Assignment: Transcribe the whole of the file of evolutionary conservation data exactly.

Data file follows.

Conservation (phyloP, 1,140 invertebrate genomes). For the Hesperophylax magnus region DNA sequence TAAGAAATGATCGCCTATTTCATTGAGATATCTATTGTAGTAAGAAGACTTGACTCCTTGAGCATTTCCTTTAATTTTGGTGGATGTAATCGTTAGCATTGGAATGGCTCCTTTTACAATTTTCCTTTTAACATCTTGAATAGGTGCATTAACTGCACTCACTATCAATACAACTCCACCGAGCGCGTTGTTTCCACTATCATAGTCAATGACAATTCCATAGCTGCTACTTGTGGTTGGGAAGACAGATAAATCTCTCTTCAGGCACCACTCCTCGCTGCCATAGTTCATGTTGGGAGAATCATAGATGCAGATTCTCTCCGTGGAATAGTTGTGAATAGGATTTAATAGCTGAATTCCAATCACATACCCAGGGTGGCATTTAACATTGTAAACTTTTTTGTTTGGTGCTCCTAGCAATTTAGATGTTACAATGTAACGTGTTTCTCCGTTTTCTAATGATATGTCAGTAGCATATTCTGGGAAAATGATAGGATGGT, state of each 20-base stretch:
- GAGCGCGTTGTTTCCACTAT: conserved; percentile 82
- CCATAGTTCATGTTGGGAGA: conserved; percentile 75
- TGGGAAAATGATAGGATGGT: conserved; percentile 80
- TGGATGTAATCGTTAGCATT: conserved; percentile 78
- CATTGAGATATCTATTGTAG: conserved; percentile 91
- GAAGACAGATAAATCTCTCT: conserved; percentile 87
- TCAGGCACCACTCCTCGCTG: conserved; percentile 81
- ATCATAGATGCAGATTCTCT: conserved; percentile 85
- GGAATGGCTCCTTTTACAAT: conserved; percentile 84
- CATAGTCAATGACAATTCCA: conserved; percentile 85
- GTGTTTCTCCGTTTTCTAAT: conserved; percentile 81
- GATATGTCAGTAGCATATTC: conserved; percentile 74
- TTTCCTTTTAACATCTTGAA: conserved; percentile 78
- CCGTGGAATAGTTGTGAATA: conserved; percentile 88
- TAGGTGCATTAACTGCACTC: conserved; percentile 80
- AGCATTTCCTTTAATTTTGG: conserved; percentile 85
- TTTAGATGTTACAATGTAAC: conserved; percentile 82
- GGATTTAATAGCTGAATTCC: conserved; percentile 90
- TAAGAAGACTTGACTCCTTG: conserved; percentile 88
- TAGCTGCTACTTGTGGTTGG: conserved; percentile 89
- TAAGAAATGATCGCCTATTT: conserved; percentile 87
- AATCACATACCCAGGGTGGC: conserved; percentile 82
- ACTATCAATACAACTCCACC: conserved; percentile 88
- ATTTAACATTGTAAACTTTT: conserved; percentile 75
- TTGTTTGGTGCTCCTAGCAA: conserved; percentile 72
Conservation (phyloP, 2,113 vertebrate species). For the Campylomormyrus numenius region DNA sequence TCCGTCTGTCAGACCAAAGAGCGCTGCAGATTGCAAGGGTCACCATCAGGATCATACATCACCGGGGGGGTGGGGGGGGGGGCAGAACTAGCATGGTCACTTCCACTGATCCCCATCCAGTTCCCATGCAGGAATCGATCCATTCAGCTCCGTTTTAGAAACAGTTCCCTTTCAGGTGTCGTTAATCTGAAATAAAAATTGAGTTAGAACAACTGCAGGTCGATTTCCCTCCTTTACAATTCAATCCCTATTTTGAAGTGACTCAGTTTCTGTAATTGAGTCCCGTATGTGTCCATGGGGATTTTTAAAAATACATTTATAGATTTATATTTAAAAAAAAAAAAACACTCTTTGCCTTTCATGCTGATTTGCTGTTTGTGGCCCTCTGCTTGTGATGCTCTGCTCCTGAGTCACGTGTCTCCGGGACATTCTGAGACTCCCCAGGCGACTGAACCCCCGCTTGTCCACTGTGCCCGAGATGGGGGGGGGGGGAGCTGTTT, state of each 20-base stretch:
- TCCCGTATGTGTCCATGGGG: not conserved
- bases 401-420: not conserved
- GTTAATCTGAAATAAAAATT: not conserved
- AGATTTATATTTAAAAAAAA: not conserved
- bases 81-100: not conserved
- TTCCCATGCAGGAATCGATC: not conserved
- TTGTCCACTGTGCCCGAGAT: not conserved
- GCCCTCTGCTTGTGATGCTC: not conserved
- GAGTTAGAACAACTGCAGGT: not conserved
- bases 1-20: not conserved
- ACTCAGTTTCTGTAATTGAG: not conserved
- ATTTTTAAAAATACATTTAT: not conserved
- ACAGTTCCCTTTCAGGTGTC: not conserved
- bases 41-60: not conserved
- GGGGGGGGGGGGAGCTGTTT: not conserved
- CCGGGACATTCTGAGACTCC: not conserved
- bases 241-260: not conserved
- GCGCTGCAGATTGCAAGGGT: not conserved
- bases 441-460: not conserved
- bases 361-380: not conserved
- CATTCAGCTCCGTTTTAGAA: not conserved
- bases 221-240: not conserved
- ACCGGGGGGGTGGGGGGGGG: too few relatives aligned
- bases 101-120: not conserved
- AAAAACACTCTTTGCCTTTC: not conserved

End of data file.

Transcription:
Conservation (phyloP, 1,140 invertebrate genomes). For the Hesperophylax magnus region DNA sequence TAAGAAATGATCGCCTATTTCATTGAGATATCTATTGTAGTAAGAAGACTTGACTCCTTGAGCATTTCCTTTAATTTTGGTGGATGTAATCGTTAGCATTGGAATGGCTCCTTTTACAATTTTCCTTTTAACATCTTGAATAGGTGCATTAACTGCACTCACTATCAATACAACTCCACCGAGCGCGTTGTTTCCACTATCATAGTCAATGACAATTCCATAGCTGCTACTTGTGGTTGGGAAGACAGATAAATCTCTCTTCAGGCACCACTCCTCGCTGCCATAGTTCATGTTGGGAGAATCATAGATGCAGATTCTCTCCGTGGAATAGTTGTGAATAGGATTTAATAGCTGAATTCCAATCACATACCCAGGGTGGCATTTAACATTGTAAACTTTTTTGTTTGGTGCTCCTAGCAATTTAGATGTTACAATGTAACGTGTTTCTCCGTTTTCTAATGATATGTCAGTAGCATATTCTGGGAAAATGATAGGATGGT, state of each 20-base stretch:
- GAGCGCGTTGTTTCCACTAT: conserved; percentile 82
- CCATAGTTCATGTTGGGAGA: conserved; percentile 75
- TGGGAAAATGATAGGATGGT: conserved; percentile 80
- TGGATGTAATCGTTAGCATT: conserved; percentile 78
- CATTGAGATATCTATTGTAG: conserved; percentile 91
- GAAGACAGATAAATCTCTCT: conserved; percentile 87
- TCAGGCACCACTCCTCGCTG: conserved; percentile 81
- ATCATAGATGCAGATTCTCT: conserved; percentile 85
- GGAATGGCTCCTTTTACAAT: conserved; percentile 84
- CATAGTCAATGACAATTCCA: conserved; percentile 85
- GTGTTTCTCCGTTTTCTAAT: conserved; percentile 81
- GATATGTCAGTAGCATATTC: conserved; percentile 74
- TTTCCTTTTAACATCTTGAA: conserved; percentile 78
- CCGTGGAATAGTTGTGAATA: conserved; percentile 88
- TAGGTGCATTAACTGCACTC: conserved; percentile 80
- AGCATTTCCTTTAATTTTGG: conserved; percentile 85
- TTTAGATGTTACAATGTAAC: conserved; percentile 82
- GGATTTAATAGCTGAATTCC: conserved; percentile 90
- TAAGAAGACTTGACTCCTTG: conserved; percentile 88
- TAGCTGCTACTTGTGGTTGG: conserved; percentile 89
- TAAGAAATGATCGCCTATTT: conserved; percentile 87
- AATCACATACCCAGGGTGGC: conserved; percentile 82
- ACTATCAATACAACTCCACC: conserved; percentile 88
- ATTTAACATTGTAAACTTTT: conserved; percentile 75
- TTGTTTGGTGCTCCTAGCAA: conserved; percentile 72
Conservation (phyloP, 2,113 vertebrate species). For the Campylomormyrus numenius region DNA sequence TCCGTCTGTCAGACCAAAGAGCGCTGCAGATTGCAAGGGTCACCATCAGGATCATACATCACCGGGGGGGTGGGGGGGGGGGCAGAACTAGCATGGTCACTTCCACTGATCCCCATCCAGTTCCCATGCAGGAATCGATCCATTCAGCTCCGTTTTAGAAACAGTTCCCTTTCAGGTGTCGTTAATCTGAAATAAAAATTGAGTTAGAACAACTGCAGGTCGATTTCCCTCCTTTACAATTCAATCCCTATTTTGAAGTGACTCAGTTTCTGTAATTGAGTCCCGTATGTGTCCATGGGGATTTTTAAAAATACATTTATAGATTTATATTTAAAAAAAAAAAAACACTCTTTGCCTTTCATGCTGATTTGCTGTTTGTGGCCCTCTGCTTGTGATGCTCTGCTCCTGAGTCACGTGTCTCCGGGACATTCTGAGACTCCCCAGGCGACTGAACCCCCGCTTGTCCACTGTGCCCGAGATGGGGGGGGGGGGAGCTGTTT, state of each 20-base stretch:
- TCCCGTATGTGTCCATGGGG: not conserved
- bases 401-420: not conserved
- GTTAATCTGAAATAAAAATT: not conserved
- AGATTTATATTTAAAAAAAA: not conserved
- bases 81-100: not conserved
- TTCCCATGCAGGAATCGATC: not conserved
- TTGTCCACTGTGCCCGAGAT: not conserved
- GCCCTCTGCTTGTGATGCTC: not conserved
- GAGTTAGAACAACTGCAGGT: not conserved
- bases 1-20: not conserved
- ACTCAGTTTCTGTAATTGAG: not conserved
- ATTTTTAAAAATACATTTAT: not conserved
- ACAGTTCCCTTTCAGGTGTC: not conserved
- bases 41-60: not conserved
- GGGGGGGGGGGGAGCTGTTT: not conserved
- CCGGGACATTCTGAGACTCC: not conserved
- bases 241-260: not conserved
- GCGCTGCAGATTGCAAGGGT: not conserved
- bases 441-460: not conserved
- bases 361-380: not conserved
- CATTCAGCTCCGTTTTAGAA: not conserved
- bases 221-240: not conserved
- ACCGGGGGGGTGGGGGGGGG: too few relatives aligned
- bases 101-120: not conserved
- AAAAACACTCTTTGCCTTTC: not conserved